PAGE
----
• JS: Right, only a “Few” are willing to get off of their fat, lazy, worthless ghetto asses and actually do something productive and helpful for a damn change but the problem is the vast majority will do Nothing. We definitely, with out a doubt need a severe PURGE in this once great land we call the U.S. of A. I can’t think of any other possible way to do anything with that sub-group of “things”, as they will Never change their ways.
            When it really, really hits the fan in a big, bad way, it will take the Gov’t buffoons forever and a day and then some to get things “fixed”, Christ if ever in some respects I bet.

          • John Stiner, BINGO, and is it any different at all here in USA today ?

      6. This is leadership.


        • anybody notice he was wearing gardening gloves? Those gloves would not stop any electrical current. That guy was lucky to not get electrocuted.

      7. In Houston and Florida there were armies of electrical workers from all over the nation.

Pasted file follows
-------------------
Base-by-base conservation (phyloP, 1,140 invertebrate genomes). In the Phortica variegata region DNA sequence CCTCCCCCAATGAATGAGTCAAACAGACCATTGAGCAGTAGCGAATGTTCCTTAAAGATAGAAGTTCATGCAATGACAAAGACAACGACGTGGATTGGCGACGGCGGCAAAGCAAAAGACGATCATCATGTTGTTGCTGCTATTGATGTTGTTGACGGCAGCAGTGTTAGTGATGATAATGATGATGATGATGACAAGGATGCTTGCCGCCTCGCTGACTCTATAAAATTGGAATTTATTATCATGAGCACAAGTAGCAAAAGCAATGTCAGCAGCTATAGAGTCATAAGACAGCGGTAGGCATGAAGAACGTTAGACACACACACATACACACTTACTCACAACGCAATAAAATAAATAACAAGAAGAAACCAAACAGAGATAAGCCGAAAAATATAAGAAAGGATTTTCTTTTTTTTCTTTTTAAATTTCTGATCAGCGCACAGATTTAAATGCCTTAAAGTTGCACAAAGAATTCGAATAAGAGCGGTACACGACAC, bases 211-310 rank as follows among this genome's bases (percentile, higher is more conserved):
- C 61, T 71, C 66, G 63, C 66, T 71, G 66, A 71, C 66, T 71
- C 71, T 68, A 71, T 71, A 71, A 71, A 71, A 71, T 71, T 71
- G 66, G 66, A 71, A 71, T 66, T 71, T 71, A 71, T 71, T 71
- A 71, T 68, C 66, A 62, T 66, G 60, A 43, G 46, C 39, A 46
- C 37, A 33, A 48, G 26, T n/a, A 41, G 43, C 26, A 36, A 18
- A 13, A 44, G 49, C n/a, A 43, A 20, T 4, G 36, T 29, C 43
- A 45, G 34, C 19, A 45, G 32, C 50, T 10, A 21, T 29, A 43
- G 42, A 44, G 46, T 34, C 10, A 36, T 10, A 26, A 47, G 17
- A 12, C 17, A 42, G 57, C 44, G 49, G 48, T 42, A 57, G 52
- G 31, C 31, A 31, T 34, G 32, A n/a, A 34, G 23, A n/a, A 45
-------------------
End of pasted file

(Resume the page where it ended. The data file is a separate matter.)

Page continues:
Power was restore EVERYWHERE in less than a week. Why was it different in Puerto Rico?

        FEMA did not restore power after Harvey and Maria in Florida. It was the utility companies. The called in the mutual aid support from other utility companies and got the job done.

        Puerto Rico expected the government to do it. Why? That is what socialism is.



        • Getting resources to Florida to facilitate repair is just a road trip, for Puerto Rico it requires shipping. Puerto Rico also took a much greater hit with far greater damage.

      8. Oscar is now using the lift truck in a crime spree. He is hooking up free cable TV for $30 a house. Capitalism?

      9. In most disasters, the majority of the help comes from the counties surrounding the counties directly impacted. Puerto Rico is an island which was hit everywhere. In a world where the milk of human kindness has gone totally sour, some fresh cream! I’m lactose intolerant myself! Disasters do seem to bring out the best in some people for which I am deeply grateful!